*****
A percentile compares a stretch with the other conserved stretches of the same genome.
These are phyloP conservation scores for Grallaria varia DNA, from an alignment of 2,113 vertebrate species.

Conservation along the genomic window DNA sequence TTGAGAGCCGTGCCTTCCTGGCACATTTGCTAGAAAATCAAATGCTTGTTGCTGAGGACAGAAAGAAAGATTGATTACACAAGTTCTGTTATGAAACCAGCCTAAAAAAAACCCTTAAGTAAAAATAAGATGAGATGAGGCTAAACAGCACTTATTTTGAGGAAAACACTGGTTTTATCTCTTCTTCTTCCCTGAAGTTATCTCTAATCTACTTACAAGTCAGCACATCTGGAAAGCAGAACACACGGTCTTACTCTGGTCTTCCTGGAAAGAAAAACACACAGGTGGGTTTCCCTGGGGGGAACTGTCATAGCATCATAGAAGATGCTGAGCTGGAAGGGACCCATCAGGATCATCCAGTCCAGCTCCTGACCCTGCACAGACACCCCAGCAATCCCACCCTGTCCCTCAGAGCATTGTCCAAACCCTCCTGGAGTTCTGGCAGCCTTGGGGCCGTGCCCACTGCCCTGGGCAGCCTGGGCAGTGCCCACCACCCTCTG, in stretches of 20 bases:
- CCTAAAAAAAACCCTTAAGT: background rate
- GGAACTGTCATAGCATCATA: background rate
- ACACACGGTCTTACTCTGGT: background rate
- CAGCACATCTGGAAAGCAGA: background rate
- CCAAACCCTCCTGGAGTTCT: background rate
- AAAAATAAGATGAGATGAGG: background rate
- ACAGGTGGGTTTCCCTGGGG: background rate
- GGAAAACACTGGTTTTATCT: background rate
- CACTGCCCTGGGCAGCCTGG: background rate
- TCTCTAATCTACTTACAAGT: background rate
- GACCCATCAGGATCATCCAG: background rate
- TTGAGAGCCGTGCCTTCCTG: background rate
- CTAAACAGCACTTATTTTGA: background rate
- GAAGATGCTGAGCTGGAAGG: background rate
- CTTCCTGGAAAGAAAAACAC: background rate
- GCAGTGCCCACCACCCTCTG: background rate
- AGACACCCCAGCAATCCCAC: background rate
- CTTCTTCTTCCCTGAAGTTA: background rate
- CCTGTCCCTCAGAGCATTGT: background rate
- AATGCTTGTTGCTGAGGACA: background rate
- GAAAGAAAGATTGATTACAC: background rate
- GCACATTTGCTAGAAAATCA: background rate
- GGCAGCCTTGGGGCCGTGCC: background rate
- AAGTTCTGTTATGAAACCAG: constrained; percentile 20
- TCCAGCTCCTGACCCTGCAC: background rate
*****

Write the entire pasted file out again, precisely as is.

A percentile compares a stretch with the other conserved stretches of the same genome.
These are phyloP conservation scores for Grallaria varia DNA, from an alignment of 2,113 vertebrate species.

Conservation along the genomic window DNA sequence TTGAGAGCCGTGCCTTCCTGGCACATTTGCTAGAAAATCAAATGCTTGTTGCTGAGGACAGAAAGAAAGATTGATTACACAAGTTCTGTTATGAAACCAGCCTAAAAAAAACCCTTAAGTAAAAATAAGATGAGATGAGGCTAAACAGCACTTATTTTGAGGAAAACACTGGTTTTATCTCTTCTTCTTCCCTGAAGTTATCTCTAATCTACTTACAAGTCAGCACATCTGGAAAGCAGAACACACGGTCTTACTCTGGTCTTCCTGGAAAGAAAAACACACAGGTGGGTTTCCCTGGGGGGAACTGTCATAGCATCATAGAAGATGCTGAGCTGGAAGGGACCCATCAGGATCATCCAGTCCAGCTCCTGACCCTGCACAGACACCCCAGCAATCCCACCCTGTCCCTCAGAGCATTGTCCAAACCCTCCTGGAGTTCTGGCAGCCTTGGGGCCGTGCCCACTGCCCTGGGCAGCCTGGGCAGTGCCCACCACCCTCTG, in stretches of 20 bases:
- CCTAAAAAAAACCCTTAAGT: background rate
- GGAACTGTCATAGCATCATA: background rate
- ACACACGGTCTTACTCTGGT: background rate
- CAGCACATCTGGAAAGCAGA: background rate
- CCAAACCCTCCTGGAGTTCT: background rate
- AAAAATAAGATGAGATGAGG: background rate
- ACAGGTGGGTTTCCCTGGGG: background rate
- GGAAAACACTGGTTTTATCT: background rate
- CACTGCCCTGGGCAGCCTGG: background rate
- TCTCTAATCTACTTACAAGT: background rate
- GACCCATCAGGATCATCCAG: background rate
- TTGAGAGCCGTGCCTTCCTG: background rate
- CTAAACAGCACTTATTTTGA: background rate
- GAAGATGCTGAGCTGGAAGG: background rate
- CTTCCTGGAAAGAAAAACAC: background rate
- GCAGTGCCCACCACCCTCTG: background rate
- AGACACCCCAGCAATCCCAC: background rate
- CTTCTTCTTCCCTGAAGTTA: background rate
- CCTGTCCCTCAGAGCATTGT: background rate
- AATGCTTGTTGCTGAGGACA: background rate
- GAAAGAAAGATTGATTACAC: background rate
- GCACATTTGCTAGAAAATCA: background rate
- GGCAGCCTTGGGGCCGTGCC: background rate
- AAGTTCTGTTATGAAACCAG: constrained; percentile 20
- TCCAGCTCCTGACCCTGCAC: background rate